Solution: CMOs need to position themselves at the centre of the business both on a perceptual and practical level. As successful as a CMO might be at brand building and consumer connection, their reputation as marketing specialists can pigeon hole them as the folk that simply take care of the peripheral stuff that’s not really core to the business. According to Kate Sayre, Partner at Boston Consulting Group, “CMOs focus too much on the creative itself as opposed to what’s driving the business”. However, good CEOs need to know their customers inside and out – so who better placed than the CMO to take on the role? In addition, the best CMOs know the importance of driving the internal culture of the company, the importance of employees living and breathing the brand with enthusiasm and morale. As drivers of the internal brand and messaging, CMOs know exactly what to do to cultivate a core culture that will ultimately attract more customers. Our advice, spend time educating the business as to why the customer should always be at the heart of everything your business does – and chances are the rest of the board will start taking note.
Sticking point 3: Not working closely enough with the CEO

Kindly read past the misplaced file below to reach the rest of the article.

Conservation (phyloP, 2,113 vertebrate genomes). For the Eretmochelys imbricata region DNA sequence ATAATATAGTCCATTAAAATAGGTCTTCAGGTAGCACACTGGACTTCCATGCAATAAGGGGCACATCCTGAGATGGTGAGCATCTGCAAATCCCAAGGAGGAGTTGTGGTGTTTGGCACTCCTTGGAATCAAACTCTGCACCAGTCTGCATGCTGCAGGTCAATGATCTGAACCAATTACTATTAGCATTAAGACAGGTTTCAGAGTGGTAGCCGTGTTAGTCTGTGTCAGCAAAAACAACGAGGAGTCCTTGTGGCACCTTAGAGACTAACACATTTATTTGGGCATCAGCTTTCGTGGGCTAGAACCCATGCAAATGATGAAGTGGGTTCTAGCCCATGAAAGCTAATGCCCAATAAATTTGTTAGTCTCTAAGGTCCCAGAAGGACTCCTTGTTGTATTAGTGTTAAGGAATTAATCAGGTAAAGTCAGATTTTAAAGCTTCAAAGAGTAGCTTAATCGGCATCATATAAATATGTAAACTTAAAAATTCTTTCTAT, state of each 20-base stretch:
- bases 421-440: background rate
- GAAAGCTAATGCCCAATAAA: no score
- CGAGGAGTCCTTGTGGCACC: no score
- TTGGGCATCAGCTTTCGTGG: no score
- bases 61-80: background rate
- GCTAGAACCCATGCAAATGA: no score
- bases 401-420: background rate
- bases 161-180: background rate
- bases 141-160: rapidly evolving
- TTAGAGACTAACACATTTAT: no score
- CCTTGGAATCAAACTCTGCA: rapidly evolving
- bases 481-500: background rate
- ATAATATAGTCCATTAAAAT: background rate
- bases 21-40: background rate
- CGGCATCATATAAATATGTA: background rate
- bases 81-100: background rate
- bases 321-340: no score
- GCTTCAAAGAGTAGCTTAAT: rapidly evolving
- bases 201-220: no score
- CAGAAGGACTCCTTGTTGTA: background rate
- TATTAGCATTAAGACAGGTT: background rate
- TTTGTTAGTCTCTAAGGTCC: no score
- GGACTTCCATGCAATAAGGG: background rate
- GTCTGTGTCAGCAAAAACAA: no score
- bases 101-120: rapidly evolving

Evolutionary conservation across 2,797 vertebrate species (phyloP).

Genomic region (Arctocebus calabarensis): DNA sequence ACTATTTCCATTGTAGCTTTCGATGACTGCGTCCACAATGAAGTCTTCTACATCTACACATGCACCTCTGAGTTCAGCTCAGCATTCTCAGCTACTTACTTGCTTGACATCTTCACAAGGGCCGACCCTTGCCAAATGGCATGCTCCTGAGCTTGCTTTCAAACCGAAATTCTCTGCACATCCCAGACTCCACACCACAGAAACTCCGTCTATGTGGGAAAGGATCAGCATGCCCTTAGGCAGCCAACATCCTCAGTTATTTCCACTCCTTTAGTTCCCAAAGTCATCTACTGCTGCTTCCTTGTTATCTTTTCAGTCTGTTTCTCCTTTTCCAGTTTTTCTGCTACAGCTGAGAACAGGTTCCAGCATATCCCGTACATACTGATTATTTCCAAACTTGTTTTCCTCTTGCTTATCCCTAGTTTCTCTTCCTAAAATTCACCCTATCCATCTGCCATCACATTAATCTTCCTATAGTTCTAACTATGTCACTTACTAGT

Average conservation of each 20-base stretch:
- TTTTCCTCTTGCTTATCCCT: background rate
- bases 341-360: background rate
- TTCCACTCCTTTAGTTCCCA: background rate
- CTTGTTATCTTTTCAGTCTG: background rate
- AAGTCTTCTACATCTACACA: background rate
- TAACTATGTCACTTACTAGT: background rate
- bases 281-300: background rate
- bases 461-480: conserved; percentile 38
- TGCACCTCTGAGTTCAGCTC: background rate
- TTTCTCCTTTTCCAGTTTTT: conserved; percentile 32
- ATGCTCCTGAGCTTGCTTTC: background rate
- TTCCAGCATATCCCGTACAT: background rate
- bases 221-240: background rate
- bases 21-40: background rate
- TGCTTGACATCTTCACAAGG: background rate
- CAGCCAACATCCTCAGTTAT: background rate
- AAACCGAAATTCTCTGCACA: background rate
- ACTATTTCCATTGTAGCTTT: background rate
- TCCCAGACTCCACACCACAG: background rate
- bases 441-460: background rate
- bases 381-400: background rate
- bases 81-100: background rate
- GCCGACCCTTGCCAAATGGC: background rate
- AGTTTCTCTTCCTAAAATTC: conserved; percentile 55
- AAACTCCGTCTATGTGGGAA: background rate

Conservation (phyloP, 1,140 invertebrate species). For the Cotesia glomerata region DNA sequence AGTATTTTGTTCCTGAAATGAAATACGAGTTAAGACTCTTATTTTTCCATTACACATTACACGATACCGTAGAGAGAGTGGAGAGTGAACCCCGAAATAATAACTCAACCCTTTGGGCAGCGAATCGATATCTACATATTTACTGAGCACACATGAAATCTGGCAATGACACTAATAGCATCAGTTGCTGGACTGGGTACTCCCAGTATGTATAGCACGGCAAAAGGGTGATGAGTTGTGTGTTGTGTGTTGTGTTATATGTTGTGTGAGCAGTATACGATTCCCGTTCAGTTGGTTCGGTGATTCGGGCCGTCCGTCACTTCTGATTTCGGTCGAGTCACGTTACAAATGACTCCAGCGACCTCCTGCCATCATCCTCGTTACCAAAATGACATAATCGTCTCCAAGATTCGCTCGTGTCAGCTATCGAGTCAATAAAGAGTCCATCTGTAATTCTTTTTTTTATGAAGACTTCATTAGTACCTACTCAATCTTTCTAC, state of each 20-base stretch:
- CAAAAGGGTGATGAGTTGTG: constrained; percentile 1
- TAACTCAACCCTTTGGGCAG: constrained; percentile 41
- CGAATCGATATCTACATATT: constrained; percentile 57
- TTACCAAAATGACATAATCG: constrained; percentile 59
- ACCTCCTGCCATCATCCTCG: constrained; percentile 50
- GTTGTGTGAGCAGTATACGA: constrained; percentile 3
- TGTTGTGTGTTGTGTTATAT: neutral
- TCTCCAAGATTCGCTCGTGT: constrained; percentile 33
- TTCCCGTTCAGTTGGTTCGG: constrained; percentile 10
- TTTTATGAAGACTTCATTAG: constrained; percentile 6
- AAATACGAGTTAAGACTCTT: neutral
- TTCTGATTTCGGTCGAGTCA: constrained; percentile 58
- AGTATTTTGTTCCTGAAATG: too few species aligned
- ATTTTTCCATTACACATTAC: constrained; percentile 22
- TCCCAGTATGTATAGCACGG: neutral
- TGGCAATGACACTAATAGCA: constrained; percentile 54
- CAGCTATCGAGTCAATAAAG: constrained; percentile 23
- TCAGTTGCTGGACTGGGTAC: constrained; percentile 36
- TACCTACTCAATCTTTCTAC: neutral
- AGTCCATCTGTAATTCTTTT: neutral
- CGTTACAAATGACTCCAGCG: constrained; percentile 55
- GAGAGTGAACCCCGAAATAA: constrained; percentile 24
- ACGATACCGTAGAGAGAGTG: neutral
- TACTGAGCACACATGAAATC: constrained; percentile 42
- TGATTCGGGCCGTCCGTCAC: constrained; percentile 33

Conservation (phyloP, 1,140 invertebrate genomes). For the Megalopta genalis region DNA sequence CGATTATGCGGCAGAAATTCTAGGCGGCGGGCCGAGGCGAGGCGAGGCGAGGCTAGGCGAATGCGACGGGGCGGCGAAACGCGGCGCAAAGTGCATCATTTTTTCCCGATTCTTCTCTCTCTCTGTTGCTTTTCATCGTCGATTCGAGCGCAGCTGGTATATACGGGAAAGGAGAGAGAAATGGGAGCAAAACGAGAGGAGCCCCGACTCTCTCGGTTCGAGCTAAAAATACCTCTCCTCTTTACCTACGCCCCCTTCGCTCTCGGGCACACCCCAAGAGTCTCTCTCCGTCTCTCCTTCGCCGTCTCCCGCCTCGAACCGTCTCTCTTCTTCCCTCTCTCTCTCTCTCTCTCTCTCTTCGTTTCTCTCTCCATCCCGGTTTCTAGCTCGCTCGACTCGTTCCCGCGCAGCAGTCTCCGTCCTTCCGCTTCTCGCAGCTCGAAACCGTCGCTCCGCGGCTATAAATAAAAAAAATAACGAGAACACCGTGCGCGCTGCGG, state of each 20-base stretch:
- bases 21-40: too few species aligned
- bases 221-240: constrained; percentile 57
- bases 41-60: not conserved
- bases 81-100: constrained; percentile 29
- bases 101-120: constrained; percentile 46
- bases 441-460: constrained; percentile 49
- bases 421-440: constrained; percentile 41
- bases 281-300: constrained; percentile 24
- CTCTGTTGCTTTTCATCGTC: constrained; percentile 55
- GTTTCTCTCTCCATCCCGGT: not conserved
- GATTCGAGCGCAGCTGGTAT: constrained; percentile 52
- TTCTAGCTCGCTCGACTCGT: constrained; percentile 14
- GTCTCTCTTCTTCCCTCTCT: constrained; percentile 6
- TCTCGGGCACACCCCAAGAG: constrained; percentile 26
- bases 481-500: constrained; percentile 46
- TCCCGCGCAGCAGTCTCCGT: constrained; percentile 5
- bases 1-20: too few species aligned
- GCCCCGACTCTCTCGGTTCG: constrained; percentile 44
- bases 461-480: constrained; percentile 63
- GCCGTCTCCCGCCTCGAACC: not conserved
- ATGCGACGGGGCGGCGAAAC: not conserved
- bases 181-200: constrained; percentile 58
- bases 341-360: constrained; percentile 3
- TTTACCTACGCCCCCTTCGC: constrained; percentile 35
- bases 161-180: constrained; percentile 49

Solution: Where the CEO goes, the CMO should follow. Traditionally CMOs have been left to focus on the marketing and brand orientation side of the business while the CEO has been left to deliver top-line growth and plot the long-term path of the organisation. But in an age where the delineation of roles is becoming more blurred it’s crucial that the CMO and the CEO have common strategic visions. The CMO has to be able to deliver a marketing plan that is as commercially aware as it is creatively sound. Ultimately the CMO must become a lynchpin of the executive team – in doing so, the step to CEO will only be a small one. As Andrew Hayes, CEO and CMO recruiter with Russell Reynolds Associates comments, “More and more, we are seeing clients look to CMOs to be thought leaders for the corporation, providing a broad-based commercial perspective on the business as opposed to narrow brand-building mindset”. Knowledge is power – a progressive CMO who can position the business at the forefront strategically, will gain the ear of the CEO – and hopefully their seat at the boardroom table one day soon.